Quote:
This wasn't clear to me. Are you saying that if a particular technique proves troublesome, one should attempt to improvise using that technique in some other piece, possibly one that is already known well?

Sorry. I'm saying make something up from scratch. Don't play anyone's music. Make it up. Play something completely arbitrary and contrived that utilizes that particular technique until you get that technique under your fingers. Then, once you know the technique, go back and apply it to the piece you're attempting.

Quote:
It's one thing to decompose the harmonies and write them on the page. I've done this several times before, but during practice and performance, the written information doesn't seem to relate at all with the skill set I'm using during play.

When I work on variations, I essentially have to plan them in advance, note by note, and practice them in a more classical style.

What I'd like to be able to do is to organically know where I am and where I need to go well enough instinctively that I can instantly improvise a way to get there.

But this doesn't come to me instinctively.

So what I'm struggling with is where and how to start.

This takes years of practice. You can cut the time down if you can identify exactly what's slowing you down. I'm going to guess technique is a major issue. Not really a wild guess, though, because it tends to be an issue for everyone. The better your technique, and the more skills you know, the easier it is to put it into practice in an improv environment.

To steer you in the right direction, I would need to see and hear you play now, discuss what areas can use the most improvement, and then work towards solutions. If you can post up a video, we may be able to accomplish part of that process. If not, it is very tough to provide meaningful advice beyond a certain point.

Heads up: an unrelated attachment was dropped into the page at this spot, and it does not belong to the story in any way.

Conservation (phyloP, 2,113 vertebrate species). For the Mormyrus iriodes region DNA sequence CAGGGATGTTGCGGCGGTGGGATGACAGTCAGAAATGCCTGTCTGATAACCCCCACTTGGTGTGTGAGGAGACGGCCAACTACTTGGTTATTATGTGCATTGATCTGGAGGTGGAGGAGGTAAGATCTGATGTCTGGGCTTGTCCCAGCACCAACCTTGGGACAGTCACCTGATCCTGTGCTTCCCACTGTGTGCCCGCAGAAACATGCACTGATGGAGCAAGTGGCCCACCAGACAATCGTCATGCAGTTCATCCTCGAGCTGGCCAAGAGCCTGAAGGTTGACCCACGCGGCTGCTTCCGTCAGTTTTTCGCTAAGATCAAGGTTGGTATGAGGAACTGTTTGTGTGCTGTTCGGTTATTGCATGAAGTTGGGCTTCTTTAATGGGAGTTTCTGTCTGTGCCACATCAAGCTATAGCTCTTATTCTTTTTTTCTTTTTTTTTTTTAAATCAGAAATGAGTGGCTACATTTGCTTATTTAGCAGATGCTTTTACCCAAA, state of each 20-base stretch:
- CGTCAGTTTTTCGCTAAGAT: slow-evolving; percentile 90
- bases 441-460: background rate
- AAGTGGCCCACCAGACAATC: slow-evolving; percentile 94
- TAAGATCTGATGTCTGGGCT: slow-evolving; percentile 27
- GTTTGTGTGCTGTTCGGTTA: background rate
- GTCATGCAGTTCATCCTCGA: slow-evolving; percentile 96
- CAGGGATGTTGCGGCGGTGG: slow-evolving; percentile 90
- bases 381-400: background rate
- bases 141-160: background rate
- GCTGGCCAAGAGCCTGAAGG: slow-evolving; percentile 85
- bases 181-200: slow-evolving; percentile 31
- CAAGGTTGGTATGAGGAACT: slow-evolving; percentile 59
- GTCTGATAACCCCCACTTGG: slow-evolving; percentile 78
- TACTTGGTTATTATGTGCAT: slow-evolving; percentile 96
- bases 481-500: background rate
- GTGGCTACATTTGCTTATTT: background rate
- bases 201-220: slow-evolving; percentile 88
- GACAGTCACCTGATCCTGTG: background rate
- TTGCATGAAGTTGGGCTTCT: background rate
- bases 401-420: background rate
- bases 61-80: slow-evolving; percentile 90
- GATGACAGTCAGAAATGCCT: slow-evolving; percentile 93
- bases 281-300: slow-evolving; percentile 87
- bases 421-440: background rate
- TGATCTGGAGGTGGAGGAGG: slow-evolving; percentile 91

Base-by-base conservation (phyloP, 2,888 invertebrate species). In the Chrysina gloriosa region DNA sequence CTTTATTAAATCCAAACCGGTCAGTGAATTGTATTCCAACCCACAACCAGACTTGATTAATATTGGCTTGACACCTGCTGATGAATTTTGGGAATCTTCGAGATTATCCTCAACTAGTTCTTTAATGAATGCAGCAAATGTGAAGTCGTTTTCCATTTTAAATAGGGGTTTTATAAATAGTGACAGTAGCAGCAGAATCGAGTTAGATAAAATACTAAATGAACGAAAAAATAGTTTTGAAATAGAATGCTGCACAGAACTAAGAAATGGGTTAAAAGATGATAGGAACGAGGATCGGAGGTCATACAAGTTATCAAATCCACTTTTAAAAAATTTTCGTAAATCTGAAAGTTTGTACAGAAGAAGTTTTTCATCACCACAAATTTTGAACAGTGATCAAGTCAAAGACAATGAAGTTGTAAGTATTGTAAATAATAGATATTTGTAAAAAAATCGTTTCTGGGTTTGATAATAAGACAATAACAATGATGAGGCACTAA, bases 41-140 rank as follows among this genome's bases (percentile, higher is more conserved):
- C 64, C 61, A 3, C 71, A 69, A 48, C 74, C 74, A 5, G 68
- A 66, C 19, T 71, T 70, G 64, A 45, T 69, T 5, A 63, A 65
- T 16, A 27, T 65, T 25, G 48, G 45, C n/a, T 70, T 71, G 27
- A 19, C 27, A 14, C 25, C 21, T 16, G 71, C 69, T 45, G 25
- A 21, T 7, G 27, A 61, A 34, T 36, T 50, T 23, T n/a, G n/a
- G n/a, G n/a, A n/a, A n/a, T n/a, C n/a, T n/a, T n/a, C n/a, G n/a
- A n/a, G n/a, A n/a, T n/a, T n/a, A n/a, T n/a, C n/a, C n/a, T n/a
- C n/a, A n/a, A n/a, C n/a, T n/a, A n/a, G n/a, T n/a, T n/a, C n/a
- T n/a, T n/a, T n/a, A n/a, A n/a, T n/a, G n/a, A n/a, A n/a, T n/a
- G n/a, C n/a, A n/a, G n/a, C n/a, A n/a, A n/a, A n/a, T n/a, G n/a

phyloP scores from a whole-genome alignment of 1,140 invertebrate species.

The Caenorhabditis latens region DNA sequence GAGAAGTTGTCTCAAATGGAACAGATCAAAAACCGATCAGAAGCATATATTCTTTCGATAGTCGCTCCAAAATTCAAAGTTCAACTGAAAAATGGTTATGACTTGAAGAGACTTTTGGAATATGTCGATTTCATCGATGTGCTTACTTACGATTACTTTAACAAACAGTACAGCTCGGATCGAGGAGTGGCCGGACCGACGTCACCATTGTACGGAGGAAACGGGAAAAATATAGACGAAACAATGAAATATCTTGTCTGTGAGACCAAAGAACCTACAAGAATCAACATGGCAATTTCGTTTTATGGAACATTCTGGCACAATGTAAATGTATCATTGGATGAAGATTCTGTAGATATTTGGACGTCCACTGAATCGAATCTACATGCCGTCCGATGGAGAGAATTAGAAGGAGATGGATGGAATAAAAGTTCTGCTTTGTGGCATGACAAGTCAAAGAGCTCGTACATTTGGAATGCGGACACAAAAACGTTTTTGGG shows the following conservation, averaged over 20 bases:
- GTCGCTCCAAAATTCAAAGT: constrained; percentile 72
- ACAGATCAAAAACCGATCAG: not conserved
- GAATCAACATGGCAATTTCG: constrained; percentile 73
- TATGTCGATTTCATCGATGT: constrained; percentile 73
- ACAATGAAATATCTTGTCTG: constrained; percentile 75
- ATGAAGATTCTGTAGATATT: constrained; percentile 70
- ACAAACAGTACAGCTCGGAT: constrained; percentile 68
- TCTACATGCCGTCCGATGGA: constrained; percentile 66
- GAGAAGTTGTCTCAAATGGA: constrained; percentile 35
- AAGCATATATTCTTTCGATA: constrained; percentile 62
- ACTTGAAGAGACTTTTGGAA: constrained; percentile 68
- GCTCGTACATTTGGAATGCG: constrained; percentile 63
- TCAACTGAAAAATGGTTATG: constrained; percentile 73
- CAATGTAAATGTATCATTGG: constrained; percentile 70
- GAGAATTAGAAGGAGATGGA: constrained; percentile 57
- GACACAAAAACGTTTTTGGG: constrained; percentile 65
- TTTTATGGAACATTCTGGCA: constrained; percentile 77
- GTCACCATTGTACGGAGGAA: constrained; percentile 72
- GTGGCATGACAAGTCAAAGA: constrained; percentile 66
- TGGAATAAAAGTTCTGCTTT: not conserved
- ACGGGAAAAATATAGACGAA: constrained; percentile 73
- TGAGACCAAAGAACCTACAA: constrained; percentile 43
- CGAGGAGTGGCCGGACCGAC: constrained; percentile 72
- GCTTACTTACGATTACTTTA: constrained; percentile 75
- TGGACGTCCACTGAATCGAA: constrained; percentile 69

Focus on music theory, technique, and application. Those are the "big three". If you know the theory, chances are you're short on one of the other two.




Originally Posted By: HalfStep
Another great post. I have found that classical training is highly academic. In other words, my kid can sit, hear, and play. I am lost without reading. I have been wanting to get lessons in improv as well, I think I just might... although, it will require having two different teachers... ugh. The dilemmas of the beginner smile

Thank you. smile

I don't think you need lessons to get start at improv. All you need are ten fingers, a piano, and the mindset that it's perfectly okay to make a mistake. In fact, the more mistakes you make, the faster you'll learn. My advice would be to put your hands on the keys and do whatever comes naturally. Don't worry about how it sounds now. It will get better the more you practice it. wink
Posted by: Whizbang

Re: Help! Relying too Much on Memorization! - 02/15/13 12:56 AM

Originally Posted By: Derulux
Originally Posted By: Whizbang
I haven't heard of it (Maple Leaf Rag) before. Is it very good?

My advice is this: if you're going to learn ragtime, you're going to have to learn Scott Joplin. This is arguably his most famous rag. Definitely check it out.


Someone missed the whistle smiley...

Will respond in earnest later, when I have more time.
Posted by: Derulux

Re: Help! Relying too Much on Memorization! - 02/15/13 01:31 AM

Originally Posted By: Whizbang
Originally Posted By: Derulux
Originally Posted By: Whizbang
I haven't heard of it (Maple Leaf Rag) before. Is it very good?